Natural Sciences
Life Sciences
Scientific Computing
Life Science

Thomas Welchowski, Institut für Medizinische Biometrie, Informatik und Epidemiologie, Universität Bonn

ATV, Seminar Room A0.106, Im Neuenheimer Feld 242

Dominic Edelmann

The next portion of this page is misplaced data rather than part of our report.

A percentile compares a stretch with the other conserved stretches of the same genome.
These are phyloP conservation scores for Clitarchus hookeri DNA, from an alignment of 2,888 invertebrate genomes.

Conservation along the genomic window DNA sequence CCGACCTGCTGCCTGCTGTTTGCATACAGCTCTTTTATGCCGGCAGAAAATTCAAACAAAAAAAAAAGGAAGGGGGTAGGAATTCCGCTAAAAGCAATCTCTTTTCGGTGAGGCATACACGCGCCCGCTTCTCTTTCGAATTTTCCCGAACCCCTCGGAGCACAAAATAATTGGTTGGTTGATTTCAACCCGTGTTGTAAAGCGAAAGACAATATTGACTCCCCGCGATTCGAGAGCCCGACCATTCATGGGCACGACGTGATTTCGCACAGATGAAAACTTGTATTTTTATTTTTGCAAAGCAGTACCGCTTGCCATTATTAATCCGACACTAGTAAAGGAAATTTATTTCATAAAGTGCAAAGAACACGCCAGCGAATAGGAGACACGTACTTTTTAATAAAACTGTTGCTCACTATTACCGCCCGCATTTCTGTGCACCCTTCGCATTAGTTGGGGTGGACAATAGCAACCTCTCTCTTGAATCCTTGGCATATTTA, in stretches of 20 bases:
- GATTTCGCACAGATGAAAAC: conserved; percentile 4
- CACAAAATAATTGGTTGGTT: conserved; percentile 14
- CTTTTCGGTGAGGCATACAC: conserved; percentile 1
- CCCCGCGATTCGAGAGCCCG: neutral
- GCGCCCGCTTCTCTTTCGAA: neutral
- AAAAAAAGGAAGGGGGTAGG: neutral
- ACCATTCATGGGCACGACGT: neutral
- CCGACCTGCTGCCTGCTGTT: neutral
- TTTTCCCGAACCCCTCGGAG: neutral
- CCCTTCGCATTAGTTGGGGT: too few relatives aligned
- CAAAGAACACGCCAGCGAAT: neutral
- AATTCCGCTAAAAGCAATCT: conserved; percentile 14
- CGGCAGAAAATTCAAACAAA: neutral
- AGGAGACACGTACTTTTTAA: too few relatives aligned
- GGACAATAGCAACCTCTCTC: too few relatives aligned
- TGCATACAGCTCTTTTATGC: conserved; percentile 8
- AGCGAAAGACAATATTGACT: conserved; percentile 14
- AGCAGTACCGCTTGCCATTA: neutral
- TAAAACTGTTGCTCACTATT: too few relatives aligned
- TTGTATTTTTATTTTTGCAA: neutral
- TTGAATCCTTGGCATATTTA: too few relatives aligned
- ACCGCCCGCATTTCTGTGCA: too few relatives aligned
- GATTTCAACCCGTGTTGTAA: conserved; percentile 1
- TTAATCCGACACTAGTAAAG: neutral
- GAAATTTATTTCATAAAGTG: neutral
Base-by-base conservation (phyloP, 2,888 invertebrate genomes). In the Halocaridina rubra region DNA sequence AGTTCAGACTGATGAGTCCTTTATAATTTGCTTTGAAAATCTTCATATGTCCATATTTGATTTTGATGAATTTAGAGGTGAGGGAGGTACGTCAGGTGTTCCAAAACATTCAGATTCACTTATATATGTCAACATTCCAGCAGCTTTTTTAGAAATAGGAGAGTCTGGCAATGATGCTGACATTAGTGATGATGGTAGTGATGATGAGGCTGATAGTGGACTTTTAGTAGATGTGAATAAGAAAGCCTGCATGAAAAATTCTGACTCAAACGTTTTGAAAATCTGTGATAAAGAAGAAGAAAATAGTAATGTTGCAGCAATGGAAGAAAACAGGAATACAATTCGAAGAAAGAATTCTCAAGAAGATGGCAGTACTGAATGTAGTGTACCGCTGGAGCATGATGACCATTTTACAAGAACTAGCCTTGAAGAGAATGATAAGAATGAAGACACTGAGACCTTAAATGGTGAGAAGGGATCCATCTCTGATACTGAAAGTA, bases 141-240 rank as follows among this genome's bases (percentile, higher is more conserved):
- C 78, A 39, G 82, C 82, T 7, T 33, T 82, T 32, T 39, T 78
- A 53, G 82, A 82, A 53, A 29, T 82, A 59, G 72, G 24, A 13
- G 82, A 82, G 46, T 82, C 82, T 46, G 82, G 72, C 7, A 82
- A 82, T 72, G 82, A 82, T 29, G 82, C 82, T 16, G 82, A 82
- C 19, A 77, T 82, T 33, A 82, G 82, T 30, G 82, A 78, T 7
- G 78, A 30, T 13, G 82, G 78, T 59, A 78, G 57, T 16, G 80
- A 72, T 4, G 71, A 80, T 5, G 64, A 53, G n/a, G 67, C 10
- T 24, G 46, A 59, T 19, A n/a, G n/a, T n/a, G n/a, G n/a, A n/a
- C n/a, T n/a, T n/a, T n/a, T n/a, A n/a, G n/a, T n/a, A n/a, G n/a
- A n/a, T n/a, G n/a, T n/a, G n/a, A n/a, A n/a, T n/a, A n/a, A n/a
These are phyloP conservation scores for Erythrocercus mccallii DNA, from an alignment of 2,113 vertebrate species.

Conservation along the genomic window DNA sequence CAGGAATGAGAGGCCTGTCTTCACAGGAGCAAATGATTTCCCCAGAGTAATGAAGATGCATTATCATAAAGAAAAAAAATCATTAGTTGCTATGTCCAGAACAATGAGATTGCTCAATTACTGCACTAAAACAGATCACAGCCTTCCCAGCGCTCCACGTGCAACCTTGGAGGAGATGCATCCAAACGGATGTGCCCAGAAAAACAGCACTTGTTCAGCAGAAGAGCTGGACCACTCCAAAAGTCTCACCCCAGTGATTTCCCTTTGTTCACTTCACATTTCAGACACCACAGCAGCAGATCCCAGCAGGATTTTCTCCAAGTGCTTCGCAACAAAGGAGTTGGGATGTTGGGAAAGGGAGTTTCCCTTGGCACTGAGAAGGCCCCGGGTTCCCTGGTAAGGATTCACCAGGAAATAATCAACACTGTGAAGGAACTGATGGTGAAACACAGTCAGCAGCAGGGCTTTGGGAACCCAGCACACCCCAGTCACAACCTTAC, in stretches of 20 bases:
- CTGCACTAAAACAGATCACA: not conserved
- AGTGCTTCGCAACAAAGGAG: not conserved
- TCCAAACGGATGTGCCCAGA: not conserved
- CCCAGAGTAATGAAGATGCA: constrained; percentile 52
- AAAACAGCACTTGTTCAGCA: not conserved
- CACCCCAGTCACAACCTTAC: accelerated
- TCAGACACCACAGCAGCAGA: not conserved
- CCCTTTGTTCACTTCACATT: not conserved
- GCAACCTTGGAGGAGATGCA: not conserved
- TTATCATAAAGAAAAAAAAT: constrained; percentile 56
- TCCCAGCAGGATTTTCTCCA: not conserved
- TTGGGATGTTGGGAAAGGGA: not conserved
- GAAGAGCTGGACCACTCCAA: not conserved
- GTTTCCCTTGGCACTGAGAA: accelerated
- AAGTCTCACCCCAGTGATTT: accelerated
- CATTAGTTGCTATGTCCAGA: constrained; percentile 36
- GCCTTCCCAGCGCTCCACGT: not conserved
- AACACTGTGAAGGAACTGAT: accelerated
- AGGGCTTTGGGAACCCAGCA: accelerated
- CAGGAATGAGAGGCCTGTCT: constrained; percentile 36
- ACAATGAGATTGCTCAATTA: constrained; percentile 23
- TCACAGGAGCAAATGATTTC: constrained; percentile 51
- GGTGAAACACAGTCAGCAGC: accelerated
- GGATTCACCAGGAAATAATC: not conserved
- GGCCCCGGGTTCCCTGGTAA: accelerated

The development of classification methods for personalized medicine is highly dependent on the identification of predictive genetic markers. In survival analysis it is often necessary to discriminate between influential and non-influential markers. It is common to perform univariate screening using Cox scores, which quantify the associations between survival and each of the markers to provide a ranking. Since Cox scores do not account for dependencies between the markers, their use is suboptimal in the presence of highly correlated markers. As an alternative to the Cox score, we propose the correlation-adjusted regression survival (CARS) score for right-censored survival outcomes. By removing the correlations between the markers, the CARS score quantifies the associations between the outcome and the set of “de-correlated" marker values. Estimation of the scores is based on inverse probability weighting, which is applied to log-transformed event times. For high-dimensional data, estimation is based on shrinkage techniques. The consistency of the CARS score is proven under mild regularity conditions. In simulations, survival models based on CARS score rankings achieved higher areas under the precision-recall curve than competing methods. Two example applications on prostate and breast cancer confirmed these results. CARS scores are implemented in the R package carSurv. In research applications involving high-dimensional genetic data, the use of CARS scores for marker selection is a favorable alternative to Cox scores even when correlations between covariates are low. Having a straightforward interpretation and low computational requirements, CARS scores are an easy-to-use screening tool in personalized medicine research.

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